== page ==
“Train up a child in the way he should go and he will not depart from it.” Training means talking about what happened and learning the value of better choices. Training is not shaming. It does not avoid discipline, but takes discipline to a whole new level. Teachable moments come in all shapes and sizes. Sometimes we forewarn before an event takes place, “Sin is crouching at the door. That sin will want to control you, but you must control it,” instructed a concerned heavenly father (Genesis 4:7). Sometimes we redirect after the kid’s mishap leaves him devastated, “from Your face I will be hidden… and whoever finds me will kill me,” the heavenly father reassures, “Not, so!” (Genesis 4:14-15).
“Train up a child in the way he should go and he will not depart from it.”
Solomon, Proverbs 22.6
Sometimes we don’t always have the right words and we have to come back to an issue several times before we nail it on the head.
Sometimes the child has to test the limits to understand where the boundaries are.
Sometimes a child has to experience their own consequences in order to fully understand the value of the rules. (A special note on the paradise that is toddlerhood: The book Perelandra makes a great case for how impossible it would have been for Eve in the garden of eden to even comprehend the meaning of death while living in paradise and never experiencing anything negative: emotions, thoughts, consequences, separations, etc… Death? What’s that? While we can describe our values and reasoning to a toddler it may be a little fuzzy in their mind until they have to live with the consequences of their own actions a few times.)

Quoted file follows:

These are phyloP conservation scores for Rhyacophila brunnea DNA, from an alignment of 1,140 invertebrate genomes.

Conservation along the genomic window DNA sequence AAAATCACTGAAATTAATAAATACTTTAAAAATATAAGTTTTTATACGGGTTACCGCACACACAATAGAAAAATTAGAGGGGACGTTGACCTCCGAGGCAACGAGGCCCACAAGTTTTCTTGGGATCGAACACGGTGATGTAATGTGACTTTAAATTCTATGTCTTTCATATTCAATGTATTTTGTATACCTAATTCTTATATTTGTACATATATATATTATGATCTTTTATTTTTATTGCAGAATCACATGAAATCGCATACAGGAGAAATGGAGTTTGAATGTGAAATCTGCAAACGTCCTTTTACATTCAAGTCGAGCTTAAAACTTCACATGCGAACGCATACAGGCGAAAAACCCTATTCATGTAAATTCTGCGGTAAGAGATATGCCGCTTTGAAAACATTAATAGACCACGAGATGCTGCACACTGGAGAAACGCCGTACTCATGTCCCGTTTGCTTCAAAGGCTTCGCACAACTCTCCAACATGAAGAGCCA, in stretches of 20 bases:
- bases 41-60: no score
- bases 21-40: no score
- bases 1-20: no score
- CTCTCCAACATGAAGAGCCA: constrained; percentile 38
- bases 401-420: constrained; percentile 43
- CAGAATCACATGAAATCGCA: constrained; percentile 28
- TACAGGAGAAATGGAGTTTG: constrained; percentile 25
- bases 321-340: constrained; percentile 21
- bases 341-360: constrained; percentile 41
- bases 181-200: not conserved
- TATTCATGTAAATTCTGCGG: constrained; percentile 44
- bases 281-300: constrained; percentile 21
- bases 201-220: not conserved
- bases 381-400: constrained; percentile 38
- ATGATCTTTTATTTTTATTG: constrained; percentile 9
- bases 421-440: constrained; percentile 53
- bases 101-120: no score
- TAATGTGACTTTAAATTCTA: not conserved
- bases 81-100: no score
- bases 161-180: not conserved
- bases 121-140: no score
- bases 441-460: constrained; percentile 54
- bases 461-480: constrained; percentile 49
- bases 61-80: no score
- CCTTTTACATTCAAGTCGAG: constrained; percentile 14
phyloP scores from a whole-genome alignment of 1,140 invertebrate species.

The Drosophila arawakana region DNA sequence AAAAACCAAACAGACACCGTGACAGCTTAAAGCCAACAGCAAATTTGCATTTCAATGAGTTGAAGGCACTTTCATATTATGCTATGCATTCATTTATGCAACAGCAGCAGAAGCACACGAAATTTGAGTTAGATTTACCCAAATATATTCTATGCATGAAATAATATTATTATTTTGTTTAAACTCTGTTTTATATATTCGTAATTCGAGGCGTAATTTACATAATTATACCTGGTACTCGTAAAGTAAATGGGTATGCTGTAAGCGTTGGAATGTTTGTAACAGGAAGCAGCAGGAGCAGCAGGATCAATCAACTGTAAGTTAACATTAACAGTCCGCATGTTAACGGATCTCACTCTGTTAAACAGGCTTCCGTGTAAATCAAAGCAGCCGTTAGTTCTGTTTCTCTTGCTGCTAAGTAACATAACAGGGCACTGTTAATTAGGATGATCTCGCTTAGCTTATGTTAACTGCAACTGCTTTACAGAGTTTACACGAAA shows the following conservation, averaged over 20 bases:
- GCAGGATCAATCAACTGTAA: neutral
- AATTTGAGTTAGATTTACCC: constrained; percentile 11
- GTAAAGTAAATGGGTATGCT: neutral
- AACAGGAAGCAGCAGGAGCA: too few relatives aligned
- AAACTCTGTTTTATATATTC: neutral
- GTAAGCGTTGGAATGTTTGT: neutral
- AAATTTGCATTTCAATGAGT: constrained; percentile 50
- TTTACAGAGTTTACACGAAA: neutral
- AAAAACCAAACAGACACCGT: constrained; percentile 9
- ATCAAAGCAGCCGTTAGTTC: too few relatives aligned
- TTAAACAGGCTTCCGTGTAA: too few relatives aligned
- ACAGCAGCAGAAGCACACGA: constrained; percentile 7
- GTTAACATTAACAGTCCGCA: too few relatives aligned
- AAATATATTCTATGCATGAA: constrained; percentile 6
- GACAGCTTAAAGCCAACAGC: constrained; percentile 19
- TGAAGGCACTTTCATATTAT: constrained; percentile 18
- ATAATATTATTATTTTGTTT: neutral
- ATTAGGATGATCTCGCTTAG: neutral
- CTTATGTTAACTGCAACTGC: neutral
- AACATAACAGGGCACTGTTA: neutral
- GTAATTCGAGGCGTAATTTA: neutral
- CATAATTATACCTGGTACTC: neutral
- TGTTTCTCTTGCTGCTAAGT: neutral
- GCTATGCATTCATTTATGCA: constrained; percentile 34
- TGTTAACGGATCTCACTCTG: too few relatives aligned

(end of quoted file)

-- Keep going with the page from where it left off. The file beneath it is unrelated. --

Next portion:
Critical thinking is a lifetime challenge for parents and the children they are training. Occasionally slam articles crop up against positive parenting, and more and more I’ve become aware that the biggest opponents are confused about what they are opposing. They lump positive parenting with families who let the kids rule the roost. Positive parenting doesn’t ask “Do you want to do this?” (yes or no). It says “We’re doing this, but your concerns on the matter are valid.” Meanwhile, I’m all too aware that despite my values I also have occasions of ‘parent fail,’ but in retrospect those are the moments I’m not upholding the principles of positive parenting so it only reinforces for me the effectiveness of these eternal values even though I have fallen short of applying them perfectly.
If you’re curious about transforming your discipline time into teachable moments there are plenty of great uplifting articles out there. Just keep your intentions in the forefront as you discipline: my goal is not to shame, but to train and to teach how to make better choices in the future.
This image captures my positivity, and there is an entire article attached to it called “Best Comebacks to Defend Positive Parenting” byfor those of you who want to click through. My only regret is her use of bold and capitals that comes across a bit strong and I really think it does her a disservice perhaps even betrays our shared principles listed above. 🙁 But for those friends out there who get flustered when questions arise, the list is thorough, so there’s the link for you.